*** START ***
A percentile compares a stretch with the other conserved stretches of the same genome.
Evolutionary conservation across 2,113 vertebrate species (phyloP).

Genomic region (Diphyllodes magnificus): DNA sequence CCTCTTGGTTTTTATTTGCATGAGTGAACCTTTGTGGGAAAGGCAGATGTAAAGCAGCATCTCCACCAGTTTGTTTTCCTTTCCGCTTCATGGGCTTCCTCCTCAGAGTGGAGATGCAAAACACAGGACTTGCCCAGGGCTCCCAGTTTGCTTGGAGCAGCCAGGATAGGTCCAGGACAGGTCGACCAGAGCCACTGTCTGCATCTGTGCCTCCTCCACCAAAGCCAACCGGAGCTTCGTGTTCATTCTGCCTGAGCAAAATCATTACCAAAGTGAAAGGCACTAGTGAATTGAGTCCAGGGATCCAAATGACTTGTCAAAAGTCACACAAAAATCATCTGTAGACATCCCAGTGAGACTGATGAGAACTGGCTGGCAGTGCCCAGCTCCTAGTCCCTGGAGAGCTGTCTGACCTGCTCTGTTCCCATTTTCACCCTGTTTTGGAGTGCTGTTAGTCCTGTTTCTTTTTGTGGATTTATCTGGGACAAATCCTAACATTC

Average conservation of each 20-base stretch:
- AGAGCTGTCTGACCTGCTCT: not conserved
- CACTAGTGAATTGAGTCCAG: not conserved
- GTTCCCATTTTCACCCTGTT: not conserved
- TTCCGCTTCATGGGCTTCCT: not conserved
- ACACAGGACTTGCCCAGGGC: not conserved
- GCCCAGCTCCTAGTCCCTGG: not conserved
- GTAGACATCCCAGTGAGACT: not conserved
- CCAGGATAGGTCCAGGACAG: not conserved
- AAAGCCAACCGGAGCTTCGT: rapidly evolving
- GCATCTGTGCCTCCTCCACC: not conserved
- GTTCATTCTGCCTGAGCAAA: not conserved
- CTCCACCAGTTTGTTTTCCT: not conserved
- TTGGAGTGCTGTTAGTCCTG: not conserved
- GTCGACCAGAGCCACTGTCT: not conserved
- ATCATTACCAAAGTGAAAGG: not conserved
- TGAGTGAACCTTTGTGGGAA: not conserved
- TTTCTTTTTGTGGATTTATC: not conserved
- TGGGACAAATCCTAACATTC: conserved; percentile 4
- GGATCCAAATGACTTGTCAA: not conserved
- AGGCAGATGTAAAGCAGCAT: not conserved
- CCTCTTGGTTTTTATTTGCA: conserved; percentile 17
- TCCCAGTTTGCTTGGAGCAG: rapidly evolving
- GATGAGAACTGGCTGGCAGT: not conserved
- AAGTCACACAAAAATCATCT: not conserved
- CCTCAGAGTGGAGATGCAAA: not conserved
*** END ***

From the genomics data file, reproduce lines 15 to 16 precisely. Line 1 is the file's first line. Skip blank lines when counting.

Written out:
- GTTCATTCTGCCTGAGCAAA: not conserved
- CTCCACCAGTTTGTTTTCCT: not conserved